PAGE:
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Medicinal cannabis in Queensland

A proposed law would permit the limited medicinal use of some form of cannabis, while continuing to prohibit recreational use

The Parliament of Queensland is debating a proposal to authorize and regulate medicinal cannabis (medical marijuana) for certain patients. If passed in its present form, Public Health (Medicinal Cannabis) Bill 2016 would allow certain patients to use cannabis to relieve symptoms of serious diseases.

It is generally accepted that cannabis is a safe and effective appetite stimulant. It also relieves nausea in many patients. That makes it a useful drug for cancer patients, for patients with HIV/AIDS, and for others who suffer from wasting diseases or whose medical treatment produces appetite loss or nausea.

Current law

Cannabis is a prohibited substance under Commonwealth law and under the Queensland Drugs Misuse Act 1986. In Queensland, it is an offence to produce, supply, or use cannabis without authorization.

The Queensland Government recently amended the Health (Drugs and Poisons) Regulation 1986 to permit research to be conducted into the health benefits of cannabis. It also allows an individual to use medicinal cannabis in Queensland if that use has also been approved by the Commonwealth.

In February 2016, the Commonwealth passed a bill that will allow licensed businesses to cultivate cannabis and to manufacture medicinal cannabis products. The intent of that bill is to make a safe, regulated supply of medicinal cannabis available to approved patients.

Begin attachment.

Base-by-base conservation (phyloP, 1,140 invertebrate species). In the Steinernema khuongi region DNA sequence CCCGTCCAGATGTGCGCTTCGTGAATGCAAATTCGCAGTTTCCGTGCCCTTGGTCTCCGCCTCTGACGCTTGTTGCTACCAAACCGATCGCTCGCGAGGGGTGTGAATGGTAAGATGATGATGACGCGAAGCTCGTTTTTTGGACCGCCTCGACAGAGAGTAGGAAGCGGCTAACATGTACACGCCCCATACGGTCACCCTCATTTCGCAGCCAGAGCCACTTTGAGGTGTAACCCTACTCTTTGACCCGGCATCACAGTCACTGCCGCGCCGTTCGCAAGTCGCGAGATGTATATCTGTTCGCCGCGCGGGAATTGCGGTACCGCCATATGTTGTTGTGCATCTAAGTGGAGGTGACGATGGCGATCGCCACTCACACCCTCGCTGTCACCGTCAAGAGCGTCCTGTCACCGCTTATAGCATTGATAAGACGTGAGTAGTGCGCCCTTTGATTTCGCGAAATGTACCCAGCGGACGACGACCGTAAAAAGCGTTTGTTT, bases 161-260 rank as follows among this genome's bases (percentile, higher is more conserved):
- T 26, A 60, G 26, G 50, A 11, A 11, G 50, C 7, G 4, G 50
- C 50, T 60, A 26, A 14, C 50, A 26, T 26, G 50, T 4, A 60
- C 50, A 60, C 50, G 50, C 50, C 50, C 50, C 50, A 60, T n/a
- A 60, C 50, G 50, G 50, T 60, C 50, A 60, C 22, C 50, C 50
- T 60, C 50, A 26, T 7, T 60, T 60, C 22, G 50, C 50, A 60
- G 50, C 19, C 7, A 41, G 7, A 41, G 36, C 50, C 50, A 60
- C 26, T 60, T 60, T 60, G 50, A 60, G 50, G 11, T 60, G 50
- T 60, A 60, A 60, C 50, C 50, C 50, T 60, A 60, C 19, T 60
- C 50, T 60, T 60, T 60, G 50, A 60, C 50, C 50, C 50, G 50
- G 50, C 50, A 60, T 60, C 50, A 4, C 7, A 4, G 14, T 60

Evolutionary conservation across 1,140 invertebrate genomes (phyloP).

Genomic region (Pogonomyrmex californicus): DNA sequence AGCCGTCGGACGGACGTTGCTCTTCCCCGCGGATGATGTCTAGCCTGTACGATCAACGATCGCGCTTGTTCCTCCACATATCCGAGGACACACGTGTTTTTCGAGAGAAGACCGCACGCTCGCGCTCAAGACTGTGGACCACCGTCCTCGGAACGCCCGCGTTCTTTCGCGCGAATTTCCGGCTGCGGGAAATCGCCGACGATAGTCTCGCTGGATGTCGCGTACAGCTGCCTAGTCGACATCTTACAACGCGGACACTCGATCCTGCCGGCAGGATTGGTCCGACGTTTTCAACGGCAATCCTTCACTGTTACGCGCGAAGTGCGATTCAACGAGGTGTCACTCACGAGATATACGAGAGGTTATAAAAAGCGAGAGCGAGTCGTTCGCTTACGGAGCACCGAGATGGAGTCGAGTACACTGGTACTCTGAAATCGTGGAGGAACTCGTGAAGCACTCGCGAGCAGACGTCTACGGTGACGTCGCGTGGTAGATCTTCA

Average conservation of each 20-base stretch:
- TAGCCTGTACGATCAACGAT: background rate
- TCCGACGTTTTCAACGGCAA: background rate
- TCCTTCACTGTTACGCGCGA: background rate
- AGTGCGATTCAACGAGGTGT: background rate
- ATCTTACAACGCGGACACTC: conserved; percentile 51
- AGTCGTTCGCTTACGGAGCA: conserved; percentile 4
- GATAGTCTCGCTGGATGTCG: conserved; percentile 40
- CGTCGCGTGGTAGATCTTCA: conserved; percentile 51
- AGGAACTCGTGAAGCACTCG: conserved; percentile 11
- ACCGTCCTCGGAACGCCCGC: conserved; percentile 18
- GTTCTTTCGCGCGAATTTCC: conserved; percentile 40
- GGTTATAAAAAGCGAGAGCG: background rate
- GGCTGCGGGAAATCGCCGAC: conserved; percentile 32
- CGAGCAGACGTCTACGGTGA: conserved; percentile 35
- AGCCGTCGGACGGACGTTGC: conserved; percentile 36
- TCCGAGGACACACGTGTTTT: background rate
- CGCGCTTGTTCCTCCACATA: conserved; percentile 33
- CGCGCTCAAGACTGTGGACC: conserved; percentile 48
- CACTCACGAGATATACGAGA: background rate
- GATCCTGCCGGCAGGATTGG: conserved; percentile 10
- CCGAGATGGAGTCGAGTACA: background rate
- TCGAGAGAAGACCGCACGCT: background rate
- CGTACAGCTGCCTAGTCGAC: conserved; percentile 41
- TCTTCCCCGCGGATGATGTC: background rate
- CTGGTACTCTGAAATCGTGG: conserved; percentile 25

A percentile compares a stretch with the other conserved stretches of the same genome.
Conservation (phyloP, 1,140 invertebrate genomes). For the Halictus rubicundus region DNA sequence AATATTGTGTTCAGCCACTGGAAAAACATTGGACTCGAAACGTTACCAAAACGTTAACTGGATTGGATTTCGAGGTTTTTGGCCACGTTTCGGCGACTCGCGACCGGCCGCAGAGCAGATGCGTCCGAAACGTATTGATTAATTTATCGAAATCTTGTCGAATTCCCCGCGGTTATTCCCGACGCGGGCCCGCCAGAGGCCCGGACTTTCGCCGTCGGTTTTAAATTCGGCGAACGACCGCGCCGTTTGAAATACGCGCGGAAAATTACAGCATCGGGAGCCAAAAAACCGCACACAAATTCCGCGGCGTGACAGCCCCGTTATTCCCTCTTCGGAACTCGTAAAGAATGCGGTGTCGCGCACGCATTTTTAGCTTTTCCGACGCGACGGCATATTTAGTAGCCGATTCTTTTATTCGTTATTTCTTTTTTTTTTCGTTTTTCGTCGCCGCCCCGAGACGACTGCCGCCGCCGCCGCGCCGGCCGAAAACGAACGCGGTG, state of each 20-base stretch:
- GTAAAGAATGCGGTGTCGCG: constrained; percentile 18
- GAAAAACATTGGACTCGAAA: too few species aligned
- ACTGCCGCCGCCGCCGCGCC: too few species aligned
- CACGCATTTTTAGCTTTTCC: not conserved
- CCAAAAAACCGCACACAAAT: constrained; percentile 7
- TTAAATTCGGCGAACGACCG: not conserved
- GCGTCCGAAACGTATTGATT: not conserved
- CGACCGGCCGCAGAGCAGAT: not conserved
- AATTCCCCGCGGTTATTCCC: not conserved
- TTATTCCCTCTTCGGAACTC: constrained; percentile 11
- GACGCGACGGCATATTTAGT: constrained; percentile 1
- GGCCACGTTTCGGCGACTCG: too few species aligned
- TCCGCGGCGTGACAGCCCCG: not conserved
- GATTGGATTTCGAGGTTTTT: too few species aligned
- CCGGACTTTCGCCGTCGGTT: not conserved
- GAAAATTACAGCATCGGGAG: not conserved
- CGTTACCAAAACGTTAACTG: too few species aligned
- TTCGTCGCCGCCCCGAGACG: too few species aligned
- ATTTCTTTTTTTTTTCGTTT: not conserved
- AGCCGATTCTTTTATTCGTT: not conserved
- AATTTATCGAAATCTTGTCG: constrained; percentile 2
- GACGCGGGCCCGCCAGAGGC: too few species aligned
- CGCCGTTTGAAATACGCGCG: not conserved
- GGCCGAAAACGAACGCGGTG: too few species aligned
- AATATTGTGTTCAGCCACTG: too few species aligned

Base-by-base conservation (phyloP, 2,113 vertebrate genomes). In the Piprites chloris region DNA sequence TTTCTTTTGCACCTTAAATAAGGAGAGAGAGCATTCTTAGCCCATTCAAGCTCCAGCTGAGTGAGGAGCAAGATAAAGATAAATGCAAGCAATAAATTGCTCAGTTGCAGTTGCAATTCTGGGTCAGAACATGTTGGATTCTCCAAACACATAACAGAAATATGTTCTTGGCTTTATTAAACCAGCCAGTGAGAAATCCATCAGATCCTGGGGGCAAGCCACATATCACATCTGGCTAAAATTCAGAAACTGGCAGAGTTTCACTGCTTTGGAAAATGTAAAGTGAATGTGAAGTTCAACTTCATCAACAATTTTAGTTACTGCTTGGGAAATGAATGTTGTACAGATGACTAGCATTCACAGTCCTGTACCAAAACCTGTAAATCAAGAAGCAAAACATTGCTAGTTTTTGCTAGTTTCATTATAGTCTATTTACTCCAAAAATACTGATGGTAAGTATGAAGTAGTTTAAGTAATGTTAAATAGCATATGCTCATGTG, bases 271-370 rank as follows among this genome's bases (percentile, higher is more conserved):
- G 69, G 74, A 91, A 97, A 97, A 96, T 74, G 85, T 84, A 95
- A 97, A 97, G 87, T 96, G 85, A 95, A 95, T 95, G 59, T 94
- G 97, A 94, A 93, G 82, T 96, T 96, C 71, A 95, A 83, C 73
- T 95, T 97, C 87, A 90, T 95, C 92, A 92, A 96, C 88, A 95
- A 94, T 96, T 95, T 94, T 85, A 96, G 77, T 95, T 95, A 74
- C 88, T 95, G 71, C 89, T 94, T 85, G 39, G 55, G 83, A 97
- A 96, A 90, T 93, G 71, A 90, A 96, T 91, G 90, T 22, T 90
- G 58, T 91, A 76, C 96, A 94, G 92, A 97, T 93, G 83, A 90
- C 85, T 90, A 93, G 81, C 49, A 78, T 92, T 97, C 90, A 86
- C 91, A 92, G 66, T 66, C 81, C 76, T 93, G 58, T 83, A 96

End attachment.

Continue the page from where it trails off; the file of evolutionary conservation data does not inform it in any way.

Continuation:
Changes the Bill Would Make

The Bill is intended to regulate the use of medicinal cannabis in Queensland. It would permit doctors to incorporate medicinal cannabis into a patient’s treatment plan. It would also make access to medicinal cannabis products available through regulated industries, provided that the patient has a valid prescription.

If the Bill passes, regulators will need to decide upon the cannabis products that will be permitted. Three medicinal cannabis products are currently approved for therapeutic use:  nabiximols (also known as Sativex), dronabinol and nabilone. Those products come in a pill form rather than the smokable cannabis buds with which recreational users are familiar.

Regulators may decide to approve similar products in pill form or they may agree that patients should be allowed to buy cultivated cannabis that has not been processed into a different form. Cultivated cannabis would presumably be less expensive but it is also more difficult to control the content of THC (the chemical ingredient that produces a “high”) in cannabis that has not been pharmaceutically processed.

Limits of Reform

The Bill does purport to be a major reform of cannabis laws. Recreational use of cannabis would still be illegal. The cultivation and supply of cannabis would still be illegal, except for businesses that have been licensed to manufacture and distribute medicinal cannabis products.

The Bill does not decriminalise cannabis possession. It would only make it legal for patients with a valid prescription to possess cannabis that they legally acquire. The sources from which the drug will be legally available will also be limited, particularly if the drug is available only in a processed pill form

Disclaimer : This article is just a summary of the subject matter being discussed and should not be regarded as a comprehensive legal advice for you to defend yourself alone. If you are charged with criminal offences, it is recommended that you seek legal assistance from criminal lawyers.

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